Ofgem has given its approval for SSEN’s proposal to build 600MW subsea electricity transmission link between Shetland and mainland Scotland.


Image: SSEN estimates the cost to construct the Shetland link to be around £709m. Photo courtesy of Robert Linder/Freeimages.com

SSEN estimates the cost to construct the Shetland link to be around £709m and would be completed in 2024. Approval for the project will be awarded later this year, on the condition that SSEN shows that the Viking Energy wind farm project planned in Shetland secures subsidies through the UK Government’s CfD auction.

Ofgem noted that it would prevent consumers from the risk of paying for a link that it is bigger than required.

Scottish and Southern Electricity Networks (SSEN) managing director Colin Nicol said: “Ofgem’s decision to provisionally approve SSEN’s 600MW proposed transmission link is an important milestone in connecting Shetland to the mainland electricity network and helping to unlock its significant renewables potential.

“There are still a number of steps to be taken before we can proceed with the transmission connection, in particular the requirement for renewable developments to secure CfD support in this year’s auction, and we will continue to engage with key stakeholders during this consultation period.”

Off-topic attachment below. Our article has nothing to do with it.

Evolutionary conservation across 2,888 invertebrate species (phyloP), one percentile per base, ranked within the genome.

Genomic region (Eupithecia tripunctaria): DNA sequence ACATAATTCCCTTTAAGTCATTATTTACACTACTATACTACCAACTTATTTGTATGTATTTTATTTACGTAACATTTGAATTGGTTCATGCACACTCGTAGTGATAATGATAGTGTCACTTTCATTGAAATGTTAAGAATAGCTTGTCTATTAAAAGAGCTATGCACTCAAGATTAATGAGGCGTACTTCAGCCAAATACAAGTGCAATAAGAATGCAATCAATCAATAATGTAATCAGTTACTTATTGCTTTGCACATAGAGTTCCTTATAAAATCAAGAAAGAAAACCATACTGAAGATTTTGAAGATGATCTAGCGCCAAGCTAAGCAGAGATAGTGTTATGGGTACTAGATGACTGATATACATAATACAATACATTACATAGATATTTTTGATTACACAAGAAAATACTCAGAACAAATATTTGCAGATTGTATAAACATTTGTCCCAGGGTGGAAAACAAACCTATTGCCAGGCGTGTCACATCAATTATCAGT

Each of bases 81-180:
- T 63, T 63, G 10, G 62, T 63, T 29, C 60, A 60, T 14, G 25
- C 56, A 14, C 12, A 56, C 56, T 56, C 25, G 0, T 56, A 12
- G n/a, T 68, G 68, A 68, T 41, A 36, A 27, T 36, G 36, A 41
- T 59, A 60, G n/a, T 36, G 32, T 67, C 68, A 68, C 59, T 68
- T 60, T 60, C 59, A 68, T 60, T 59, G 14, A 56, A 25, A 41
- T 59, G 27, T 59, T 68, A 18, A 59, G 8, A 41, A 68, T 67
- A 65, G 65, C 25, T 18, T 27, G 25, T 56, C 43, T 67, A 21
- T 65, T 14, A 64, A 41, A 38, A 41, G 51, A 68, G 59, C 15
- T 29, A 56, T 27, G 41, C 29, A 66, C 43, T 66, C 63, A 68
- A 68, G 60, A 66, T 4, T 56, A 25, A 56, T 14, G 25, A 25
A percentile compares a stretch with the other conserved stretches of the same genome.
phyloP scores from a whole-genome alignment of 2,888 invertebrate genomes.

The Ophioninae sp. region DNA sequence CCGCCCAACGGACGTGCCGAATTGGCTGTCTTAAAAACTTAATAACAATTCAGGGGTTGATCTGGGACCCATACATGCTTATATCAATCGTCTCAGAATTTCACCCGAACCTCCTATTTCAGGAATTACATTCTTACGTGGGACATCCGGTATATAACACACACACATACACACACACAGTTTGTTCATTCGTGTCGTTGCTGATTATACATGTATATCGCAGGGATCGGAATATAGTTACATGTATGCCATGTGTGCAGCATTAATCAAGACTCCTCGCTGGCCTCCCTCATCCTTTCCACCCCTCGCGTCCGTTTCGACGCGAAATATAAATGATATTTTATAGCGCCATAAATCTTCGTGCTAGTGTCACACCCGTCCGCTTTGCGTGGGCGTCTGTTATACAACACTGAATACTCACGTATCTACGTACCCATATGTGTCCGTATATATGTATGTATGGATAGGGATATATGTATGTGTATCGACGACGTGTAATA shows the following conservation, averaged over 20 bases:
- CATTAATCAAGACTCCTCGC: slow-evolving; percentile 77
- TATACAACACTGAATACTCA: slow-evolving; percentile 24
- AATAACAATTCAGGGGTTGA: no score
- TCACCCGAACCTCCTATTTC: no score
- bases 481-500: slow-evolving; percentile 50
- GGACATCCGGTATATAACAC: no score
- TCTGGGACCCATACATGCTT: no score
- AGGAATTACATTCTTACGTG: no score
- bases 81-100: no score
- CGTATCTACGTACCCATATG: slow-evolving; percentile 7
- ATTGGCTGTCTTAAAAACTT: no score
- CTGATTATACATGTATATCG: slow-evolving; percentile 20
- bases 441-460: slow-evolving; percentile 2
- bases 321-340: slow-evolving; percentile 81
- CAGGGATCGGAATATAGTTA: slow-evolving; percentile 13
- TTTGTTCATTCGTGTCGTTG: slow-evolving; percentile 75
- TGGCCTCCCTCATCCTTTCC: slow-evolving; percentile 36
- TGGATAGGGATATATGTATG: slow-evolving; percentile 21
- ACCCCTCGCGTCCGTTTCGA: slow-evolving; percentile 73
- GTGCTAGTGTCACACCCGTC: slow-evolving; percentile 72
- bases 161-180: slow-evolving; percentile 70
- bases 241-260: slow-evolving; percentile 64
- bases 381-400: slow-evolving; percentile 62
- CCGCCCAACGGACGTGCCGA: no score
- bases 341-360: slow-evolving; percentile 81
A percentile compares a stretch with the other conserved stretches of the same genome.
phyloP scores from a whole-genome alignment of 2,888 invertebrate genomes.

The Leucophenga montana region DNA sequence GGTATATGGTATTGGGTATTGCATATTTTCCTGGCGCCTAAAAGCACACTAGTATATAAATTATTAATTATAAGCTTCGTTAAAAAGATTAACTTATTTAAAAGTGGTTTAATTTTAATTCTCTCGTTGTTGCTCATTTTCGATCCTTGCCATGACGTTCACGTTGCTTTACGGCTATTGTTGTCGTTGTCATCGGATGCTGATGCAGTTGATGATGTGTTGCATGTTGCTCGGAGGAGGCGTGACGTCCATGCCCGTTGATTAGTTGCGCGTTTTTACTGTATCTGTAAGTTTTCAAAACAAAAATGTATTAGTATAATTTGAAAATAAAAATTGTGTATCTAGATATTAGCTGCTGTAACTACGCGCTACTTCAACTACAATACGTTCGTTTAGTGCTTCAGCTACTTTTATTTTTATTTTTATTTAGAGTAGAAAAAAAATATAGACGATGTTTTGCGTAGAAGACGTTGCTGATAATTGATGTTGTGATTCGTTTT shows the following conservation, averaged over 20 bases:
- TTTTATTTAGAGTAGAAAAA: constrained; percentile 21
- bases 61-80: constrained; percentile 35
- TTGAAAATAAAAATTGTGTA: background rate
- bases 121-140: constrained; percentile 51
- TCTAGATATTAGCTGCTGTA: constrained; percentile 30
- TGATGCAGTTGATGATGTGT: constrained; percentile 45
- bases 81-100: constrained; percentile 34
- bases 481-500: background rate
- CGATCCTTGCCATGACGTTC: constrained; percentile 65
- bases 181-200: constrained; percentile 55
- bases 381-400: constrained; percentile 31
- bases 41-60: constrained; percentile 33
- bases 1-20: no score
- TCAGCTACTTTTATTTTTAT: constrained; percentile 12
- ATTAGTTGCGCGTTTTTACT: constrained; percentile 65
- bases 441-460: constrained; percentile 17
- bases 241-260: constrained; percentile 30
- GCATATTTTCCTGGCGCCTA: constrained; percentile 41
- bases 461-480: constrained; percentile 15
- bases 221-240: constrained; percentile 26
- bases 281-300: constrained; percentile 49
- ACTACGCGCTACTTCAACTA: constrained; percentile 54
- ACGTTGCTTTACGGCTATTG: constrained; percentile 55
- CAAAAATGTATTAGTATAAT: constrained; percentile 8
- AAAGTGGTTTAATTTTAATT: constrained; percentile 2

If the Shetland project is completed, it will  include a single 600MW subsea circuit from Kergord on Shetland to Noss Head in Caithness on the Scottish mainland, connecting into SSEN’s recently completed Caithness-Moray transmission link.

Ofgem also stated that it is minded to reject SSEN’s separate proposal to build another 600MWE transmission link connecting Western Isles to the mainland.

The proposal is based on two Lewis Wind Power wind farm projects being awarded subsidies through the Contracts for Difference (CfD) auction. The energy regulator stated that the proposal has been rejected due to a risk of consumers paying for a link which could be significantly underutilised.

For rejected Western Isles transmission link project, the regulator stated that it would instead support an alternative proposal that protect consumers from additional costs of funding a potentially significantly underutilised link.

The regulator said that it could either be a 450MW or 600MW transmission link depending on revised proposals that SSEN puts forward.

Colin Nicol continued saying “Whilst we welcome Ofgem’s recognition of the need for network reinforcement, we strongly encourage them to reconsider and approve a 600MW link.

“A 450MW link would be short sighted, limiting the potential for community schemes to benefit from renewables expansion.  Moving to a 450MW at this late stage also introduces risks and uncertainty which, in turn, could impact on the delivery of a transmission link to the Western Isles.”